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Hamilton Students Studying on Seven Continents

Students Blogging about Antarctic Research

By Vige Barrie  |  Contact Eugene Domack (edomack)
Posted October 15, 2012
Tags 1996 Antarctica Eugene Domack Faculty Geosciences Global Warming LARISSA National Science Foundation NSF Student Research

Hamilton students are now pursuing their studies on all seven continents. On Oct. 10, Chief Scientist Eugene Domack, the J. W. Johnson Family Professorship of Environmental Studies, began an 18-day cruise to Antarctica along with two Hamilton students and two alumni.  The team has already made their first stop on the continent.  Hamilton cruise participants include Deanna D’Amato Nappi ’15, Katie Davies Smith ’13, Garrett Akie ’12 and   Amelia Shevenell ’96, assistant professor in the College of Marine Science at the University of South Florida. Students are writing blog updates about their trip each day.

 

The researchers are engaged in collecting and analyzing ocean floor sediment core samples from the western drainage of the Bruce Plateau Ice Dome. They plan to test findings from previous expeditions for which Domack served as principal investigator.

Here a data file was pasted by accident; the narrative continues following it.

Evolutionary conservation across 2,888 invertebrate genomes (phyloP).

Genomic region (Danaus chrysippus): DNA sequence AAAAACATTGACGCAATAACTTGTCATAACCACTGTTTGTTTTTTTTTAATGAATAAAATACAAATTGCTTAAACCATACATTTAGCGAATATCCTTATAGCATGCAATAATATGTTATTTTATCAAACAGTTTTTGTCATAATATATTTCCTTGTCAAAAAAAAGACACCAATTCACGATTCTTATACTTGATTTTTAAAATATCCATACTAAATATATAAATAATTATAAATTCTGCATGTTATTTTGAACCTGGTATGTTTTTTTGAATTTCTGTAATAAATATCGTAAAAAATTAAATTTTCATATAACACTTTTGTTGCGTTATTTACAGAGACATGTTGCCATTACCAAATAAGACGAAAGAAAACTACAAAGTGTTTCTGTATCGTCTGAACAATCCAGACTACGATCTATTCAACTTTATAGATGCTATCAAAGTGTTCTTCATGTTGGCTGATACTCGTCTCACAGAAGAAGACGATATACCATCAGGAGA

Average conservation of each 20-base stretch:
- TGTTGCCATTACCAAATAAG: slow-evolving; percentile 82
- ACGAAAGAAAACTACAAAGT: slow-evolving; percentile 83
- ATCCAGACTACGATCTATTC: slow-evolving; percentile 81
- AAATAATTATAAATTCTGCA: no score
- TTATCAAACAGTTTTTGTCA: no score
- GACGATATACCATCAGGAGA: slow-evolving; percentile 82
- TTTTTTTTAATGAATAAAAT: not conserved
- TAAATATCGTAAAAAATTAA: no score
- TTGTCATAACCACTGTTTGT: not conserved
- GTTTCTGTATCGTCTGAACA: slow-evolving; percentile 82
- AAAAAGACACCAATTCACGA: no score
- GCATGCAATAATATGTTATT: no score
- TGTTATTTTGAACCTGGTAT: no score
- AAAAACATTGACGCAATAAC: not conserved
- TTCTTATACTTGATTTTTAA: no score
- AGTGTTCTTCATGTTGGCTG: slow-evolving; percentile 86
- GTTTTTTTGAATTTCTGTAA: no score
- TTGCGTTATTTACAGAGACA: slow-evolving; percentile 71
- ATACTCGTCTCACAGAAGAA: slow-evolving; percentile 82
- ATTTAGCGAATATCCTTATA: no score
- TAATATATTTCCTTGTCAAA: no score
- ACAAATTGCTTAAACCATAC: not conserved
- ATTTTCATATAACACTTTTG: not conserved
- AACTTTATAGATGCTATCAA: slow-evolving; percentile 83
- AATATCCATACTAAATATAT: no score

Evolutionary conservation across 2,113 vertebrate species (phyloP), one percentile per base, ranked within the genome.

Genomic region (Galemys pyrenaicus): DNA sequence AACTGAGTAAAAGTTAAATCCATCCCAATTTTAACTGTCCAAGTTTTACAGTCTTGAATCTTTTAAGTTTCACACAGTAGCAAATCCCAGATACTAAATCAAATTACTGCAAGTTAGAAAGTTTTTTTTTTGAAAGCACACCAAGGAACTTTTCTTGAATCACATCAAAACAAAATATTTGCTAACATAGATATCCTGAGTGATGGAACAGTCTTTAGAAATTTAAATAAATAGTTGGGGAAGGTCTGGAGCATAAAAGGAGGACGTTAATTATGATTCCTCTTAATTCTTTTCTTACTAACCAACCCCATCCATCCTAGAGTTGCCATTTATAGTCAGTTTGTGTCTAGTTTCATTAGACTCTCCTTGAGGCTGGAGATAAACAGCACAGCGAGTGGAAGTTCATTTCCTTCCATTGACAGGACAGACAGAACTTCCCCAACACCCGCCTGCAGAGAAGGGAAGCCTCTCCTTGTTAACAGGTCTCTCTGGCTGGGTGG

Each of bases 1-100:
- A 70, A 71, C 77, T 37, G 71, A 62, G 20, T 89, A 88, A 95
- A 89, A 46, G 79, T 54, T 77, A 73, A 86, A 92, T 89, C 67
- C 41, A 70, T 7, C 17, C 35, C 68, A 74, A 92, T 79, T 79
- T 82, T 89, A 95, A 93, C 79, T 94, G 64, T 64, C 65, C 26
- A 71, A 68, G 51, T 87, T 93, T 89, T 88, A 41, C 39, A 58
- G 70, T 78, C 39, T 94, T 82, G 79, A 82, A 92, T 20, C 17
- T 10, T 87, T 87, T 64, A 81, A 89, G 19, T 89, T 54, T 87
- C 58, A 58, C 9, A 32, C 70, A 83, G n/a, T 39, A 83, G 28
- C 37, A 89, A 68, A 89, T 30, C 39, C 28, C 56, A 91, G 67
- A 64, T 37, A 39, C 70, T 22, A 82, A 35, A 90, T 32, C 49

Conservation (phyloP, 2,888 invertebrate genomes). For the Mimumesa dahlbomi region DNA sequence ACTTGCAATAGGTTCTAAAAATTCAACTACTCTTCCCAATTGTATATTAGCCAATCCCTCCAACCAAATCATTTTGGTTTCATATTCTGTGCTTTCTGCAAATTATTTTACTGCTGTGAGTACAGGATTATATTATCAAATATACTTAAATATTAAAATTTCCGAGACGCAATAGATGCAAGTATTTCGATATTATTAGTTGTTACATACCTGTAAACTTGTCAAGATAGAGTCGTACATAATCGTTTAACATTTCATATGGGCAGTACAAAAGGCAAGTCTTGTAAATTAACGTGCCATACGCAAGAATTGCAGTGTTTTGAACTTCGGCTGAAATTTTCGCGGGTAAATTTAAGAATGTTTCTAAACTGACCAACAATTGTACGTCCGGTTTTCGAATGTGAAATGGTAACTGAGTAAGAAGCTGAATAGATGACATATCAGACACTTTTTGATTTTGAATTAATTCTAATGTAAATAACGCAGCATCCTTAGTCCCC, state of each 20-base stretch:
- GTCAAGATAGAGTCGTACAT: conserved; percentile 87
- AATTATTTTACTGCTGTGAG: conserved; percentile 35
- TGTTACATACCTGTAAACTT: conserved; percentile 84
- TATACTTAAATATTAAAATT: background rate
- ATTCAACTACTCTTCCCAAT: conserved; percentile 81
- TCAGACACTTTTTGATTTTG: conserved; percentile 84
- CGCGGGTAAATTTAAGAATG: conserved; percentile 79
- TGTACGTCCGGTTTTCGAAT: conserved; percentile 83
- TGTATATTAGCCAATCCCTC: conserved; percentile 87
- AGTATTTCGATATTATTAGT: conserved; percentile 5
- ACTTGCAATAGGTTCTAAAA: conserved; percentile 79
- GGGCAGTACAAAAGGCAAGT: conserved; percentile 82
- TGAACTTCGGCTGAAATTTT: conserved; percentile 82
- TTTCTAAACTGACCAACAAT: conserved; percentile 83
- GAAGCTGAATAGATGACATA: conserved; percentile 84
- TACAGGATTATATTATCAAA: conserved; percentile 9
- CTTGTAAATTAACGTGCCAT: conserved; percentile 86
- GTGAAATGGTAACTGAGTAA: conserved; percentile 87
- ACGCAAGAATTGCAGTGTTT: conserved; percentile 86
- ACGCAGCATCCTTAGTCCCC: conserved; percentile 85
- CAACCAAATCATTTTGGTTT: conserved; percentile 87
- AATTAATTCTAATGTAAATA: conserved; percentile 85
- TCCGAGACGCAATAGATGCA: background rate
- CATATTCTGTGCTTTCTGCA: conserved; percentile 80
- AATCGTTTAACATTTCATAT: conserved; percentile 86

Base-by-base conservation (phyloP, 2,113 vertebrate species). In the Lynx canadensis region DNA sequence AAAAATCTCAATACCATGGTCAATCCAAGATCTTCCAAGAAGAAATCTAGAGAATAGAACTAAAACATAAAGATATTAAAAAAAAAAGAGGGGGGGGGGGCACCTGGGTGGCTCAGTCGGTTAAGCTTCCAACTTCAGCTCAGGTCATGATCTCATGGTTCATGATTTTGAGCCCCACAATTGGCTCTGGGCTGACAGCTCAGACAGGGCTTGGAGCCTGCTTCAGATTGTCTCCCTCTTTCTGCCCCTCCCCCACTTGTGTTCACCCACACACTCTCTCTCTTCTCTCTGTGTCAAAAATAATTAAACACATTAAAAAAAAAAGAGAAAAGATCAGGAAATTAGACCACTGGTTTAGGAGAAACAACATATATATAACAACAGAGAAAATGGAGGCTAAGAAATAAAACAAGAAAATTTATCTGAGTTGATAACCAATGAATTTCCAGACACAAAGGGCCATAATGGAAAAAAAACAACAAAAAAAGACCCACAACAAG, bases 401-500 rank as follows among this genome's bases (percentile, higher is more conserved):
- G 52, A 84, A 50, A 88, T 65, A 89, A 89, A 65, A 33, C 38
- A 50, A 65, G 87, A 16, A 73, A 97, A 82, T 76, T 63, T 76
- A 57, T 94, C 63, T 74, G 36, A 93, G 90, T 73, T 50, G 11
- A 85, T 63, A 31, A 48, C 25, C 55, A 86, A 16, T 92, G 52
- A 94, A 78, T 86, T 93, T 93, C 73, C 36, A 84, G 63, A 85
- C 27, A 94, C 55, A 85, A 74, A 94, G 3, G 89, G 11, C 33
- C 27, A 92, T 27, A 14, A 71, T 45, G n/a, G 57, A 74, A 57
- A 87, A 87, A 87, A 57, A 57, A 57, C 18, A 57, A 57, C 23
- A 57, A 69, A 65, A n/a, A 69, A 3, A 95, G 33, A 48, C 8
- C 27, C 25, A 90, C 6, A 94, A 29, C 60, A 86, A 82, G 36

The team will also be installing a cGPS station, the seventh of its kind on the Antarctic Peninsula and a part of the cGPS network established by the LARISSA (LARsen Ice Shelf System, Antarctica) project. These stations continuously transmit meteorological data and elevation data to enable researchers to quantify crustal rebound and determine how it relates to warming and ice mass loss/gain on the Antarctic Peninsula. 

 

Sailing on the LM Gould, the Hamilton researchers have stopped at Copacabana field camp on King George Island in the South Shetlands where  scientists studying penguin populations disembarked with their field gear. The ship will continue on to several locations along the western side of the Antarctic Peninsula including Palmer Station and Hugo Island.

 

This expedition has been informally called LARISSA II. The LARISSA project was part of the National Science Foundation’s Antarctic Integrated Systems Science (AISS) department. It was initiated in 2007 in response to the collapse of the Larsen B Ice Shelf in 2002. The collapse prompted scientist to discover as much as possible about the newly exposed area. It was the first interdisciplinary project funded in the AISS program of the National Science Foundation Office of Polar Programs and was officially launched in the closing days of the International Polar Year.

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